Connor Revord Will Trade Spikes for Pads This Fall

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As soon as Connor Revord of Tampa Jesuit runs the 1600 meters at the Nike Outdoor Nationals in four weeks, the longtime West Florida distance standout will turn his focus to training for his final fall sports season as a high school athlete. However, rather than tackle the terrain of the state's cross country courses, as he's done for the past three autumns, Revord will be tacking his fellow student-athletes. In a move certain to scuttle the predictions of Sunshine State observers and fans, Revord plans to play football for Jesuit come August.

Revord, who will run the 3200 at the Golden West Invitational on June 7, has been a major player in Florida track and field from a young age, running 4:29 for 1600 meters as an eighth grader. This spring, he won the 800 and the 1600 at both the 2A District 9 and the 2A Region championship meets and lowered his personal bests to 9:17.41 in the 3200, 4:14.51 in the 1600, and – perhaps most impressively – 1:53.48 in the 800.

While Revord has shone in cross country as well, the turf has not been as kind to him as the oval has. Revord has placed 7th, 11th, and 5th in the 2A State CC Finals – fine for most, but below expectations for an athlete of Revord's caliber. “Cross Country has been an up and down roller coaster ride for me in the last few years, leading to some disappointment in the end result,” the former resident of England admits. “It has been kind of frustrating at times and very tough on my body physically running the higher mileage. I feel like I really haven't hit my potential in cross, and that it may not be my type of race.

*Over the past three years I have had a tremendous amount of fun running cross country with the team,” Revord summarizes, “but I thought about my future in the sport and found it was time for a change.” And this is no act of simple rebellion; football is nothing new to Revord, who played for four years before entering high school. “People are going to speculate and ask questions like 'why would he do something like that,' he acknowledges, “and I will say back is because I feel it is the right thing for me to do. I feel passionately about playing and have wanted to since my freshman year.” Having competed in track since he was eight years old and setting three age-group marks along the way, Revord even sees a season away as beneficial. “This break from cross country will, I think, help my legs recuperate, so they will be fresh come track season.” he says. “Hopefully, I will bring some more speed to the table as well. I know the team is still in good hands without me, and still has a great chance at winning it all this year. I wish them the best of luck and will be rooting for them all year long.”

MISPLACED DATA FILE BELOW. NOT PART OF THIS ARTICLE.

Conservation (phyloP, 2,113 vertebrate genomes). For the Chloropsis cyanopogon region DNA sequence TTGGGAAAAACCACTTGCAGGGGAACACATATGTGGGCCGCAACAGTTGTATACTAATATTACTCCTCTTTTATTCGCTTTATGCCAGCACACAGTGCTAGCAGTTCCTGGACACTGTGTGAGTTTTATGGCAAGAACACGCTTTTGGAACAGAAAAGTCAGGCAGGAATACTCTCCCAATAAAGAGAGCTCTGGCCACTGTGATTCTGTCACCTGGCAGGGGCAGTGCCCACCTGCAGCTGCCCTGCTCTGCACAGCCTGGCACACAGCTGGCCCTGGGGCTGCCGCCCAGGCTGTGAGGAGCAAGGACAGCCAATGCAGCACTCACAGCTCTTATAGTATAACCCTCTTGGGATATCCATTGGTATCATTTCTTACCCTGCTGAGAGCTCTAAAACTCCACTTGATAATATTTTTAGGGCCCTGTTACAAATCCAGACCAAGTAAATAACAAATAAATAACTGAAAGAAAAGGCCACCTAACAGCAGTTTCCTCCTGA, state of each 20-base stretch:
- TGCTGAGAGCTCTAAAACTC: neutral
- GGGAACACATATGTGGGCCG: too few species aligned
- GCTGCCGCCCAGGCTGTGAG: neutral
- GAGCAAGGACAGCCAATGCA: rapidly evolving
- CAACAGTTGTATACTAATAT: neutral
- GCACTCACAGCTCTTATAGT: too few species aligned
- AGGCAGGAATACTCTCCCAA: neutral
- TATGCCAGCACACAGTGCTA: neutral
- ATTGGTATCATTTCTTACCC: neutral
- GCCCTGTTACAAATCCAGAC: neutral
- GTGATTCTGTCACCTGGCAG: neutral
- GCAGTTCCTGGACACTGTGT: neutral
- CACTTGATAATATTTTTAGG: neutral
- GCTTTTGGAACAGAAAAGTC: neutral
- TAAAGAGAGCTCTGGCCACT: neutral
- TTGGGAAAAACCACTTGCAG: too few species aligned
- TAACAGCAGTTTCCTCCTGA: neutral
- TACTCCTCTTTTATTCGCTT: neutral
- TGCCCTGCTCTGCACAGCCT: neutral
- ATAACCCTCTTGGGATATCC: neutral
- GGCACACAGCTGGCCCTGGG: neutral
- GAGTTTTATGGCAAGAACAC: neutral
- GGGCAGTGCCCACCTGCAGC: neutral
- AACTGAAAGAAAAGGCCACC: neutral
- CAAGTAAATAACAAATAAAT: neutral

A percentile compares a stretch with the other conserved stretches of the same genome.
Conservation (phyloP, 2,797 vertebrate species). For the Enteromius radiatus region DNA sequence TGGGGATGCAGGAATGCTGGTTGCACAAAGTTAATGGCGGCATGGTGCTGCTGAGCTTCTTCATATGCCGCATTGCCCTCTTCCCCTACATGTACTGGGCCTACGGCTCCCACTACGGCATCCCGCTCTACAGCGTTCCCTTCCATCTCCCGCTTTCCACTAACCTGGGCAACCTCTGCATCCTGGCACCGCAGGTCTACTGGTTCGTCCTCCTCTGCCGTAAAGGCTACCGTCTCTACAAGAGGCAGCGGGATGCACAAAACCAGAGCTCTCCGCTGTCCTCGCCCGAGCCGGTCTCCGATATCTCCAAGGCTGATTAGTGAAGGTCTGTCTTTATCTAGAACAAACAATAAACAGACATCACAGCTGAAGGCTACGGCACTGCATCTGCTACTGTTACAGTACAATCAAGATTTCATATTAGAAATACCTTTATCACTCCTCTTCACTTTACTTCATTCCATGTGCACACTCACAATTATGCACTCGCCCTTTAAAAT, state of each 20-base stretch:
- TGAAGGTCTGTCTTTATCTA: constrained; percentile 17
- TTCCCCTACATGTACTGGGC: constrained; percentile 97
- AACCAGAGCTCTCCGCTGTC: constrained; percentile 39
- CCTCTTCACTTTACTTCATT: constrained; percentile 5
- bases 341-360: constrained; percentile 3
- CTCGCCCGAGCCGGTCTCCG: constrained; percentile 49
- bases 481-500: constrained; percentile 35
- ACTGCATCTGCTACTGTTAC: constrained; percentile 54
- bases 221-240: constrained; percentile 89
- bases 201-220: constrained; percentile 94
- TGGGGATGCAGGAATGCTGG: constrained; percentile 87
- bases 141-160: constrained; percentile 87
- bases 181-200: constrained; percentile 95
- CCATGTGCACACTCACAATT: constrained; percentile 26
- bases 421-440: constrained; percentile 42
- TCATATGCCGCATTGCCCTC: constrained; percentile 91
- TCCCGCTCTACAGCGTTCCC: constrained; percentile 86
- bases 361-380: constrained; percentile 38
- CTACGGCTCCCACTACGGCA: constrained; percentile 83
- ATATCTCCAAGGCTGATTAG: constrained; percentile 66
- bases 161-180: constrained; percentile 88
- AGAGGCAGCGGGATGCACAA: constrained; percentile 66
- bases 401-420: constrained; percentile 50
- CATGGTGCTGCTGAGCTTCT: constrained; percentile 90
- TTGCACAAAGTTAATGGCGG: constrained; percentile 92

Despite dropping his already-solid 800 PR by almost two seconds in one race several weeks ago, Revord – who has notched an unofficial split of 51-point in a 4x400 -- shrugs off the idea that the event has perhaps become his best one. “Recently I have been running some fast 800 times, trying to show some people that I have some speed,” he explains. “However, I wouldn't say that it is 'my race' -- the mile or 1500m has always been my event.” He sees focusing more on the 800 as part of both a greater plan and an overall shift in emphasis: “I have gone away from the 3200 as my secondary event and put the 800 more as that role in order to keep my turnover for the mile,” he says. “I do still think I can be competitive in a big 800m race, though, because I know I can run faster than 1:53.”

Despite his plans to skip competitive running this fall, don't think that Revord is any less intent on his goals in track than he's ever been. “At Golden West, I just want to hold onto the leaders and let them take me as close to 9 as I can go,” he says. “And at Nike I would like to get into one of the fast heats of the mile, it would be a great opportunity for me to get close or under 4:10.”

Asked if coming to Jesuit as a freshman who had already run under 4:30 meant increased pressure from the start, Revord says no, but adds, “it did make me set my goals higher than most freshman. The only pressure I have is the pressure I put on myself for not hitting those goals when I want to.”

As for why he's been able to improve steadily throughout high school despite having been in the sport for so long, he says, “I credit my steady improvement to rest. I have always taken time off from running in order to keep myself from losing my edge or my passion for the sport, in order to come back healthy and strong and ready to work.” He's also not shy about giving credit where it's due. “[My parents] have been behind me every step of the way, whereever running took me. They sacrificed many things that are important to them just so I could have the best running experience. My dad, especially, has put me through workouts I thought weren't possible, only because he knows that it will make me better. I am thankful for both my mom and my dad, my family and all my supporters over the years, who have helped me become who I am today.”

Who Revord is makes for an impressive resume already, but with even bigger goals on the horizon and the experience necessary to focus on them absolutely, the 2009 spring season promises to be an interesting one, both in the Bay Area and beyond.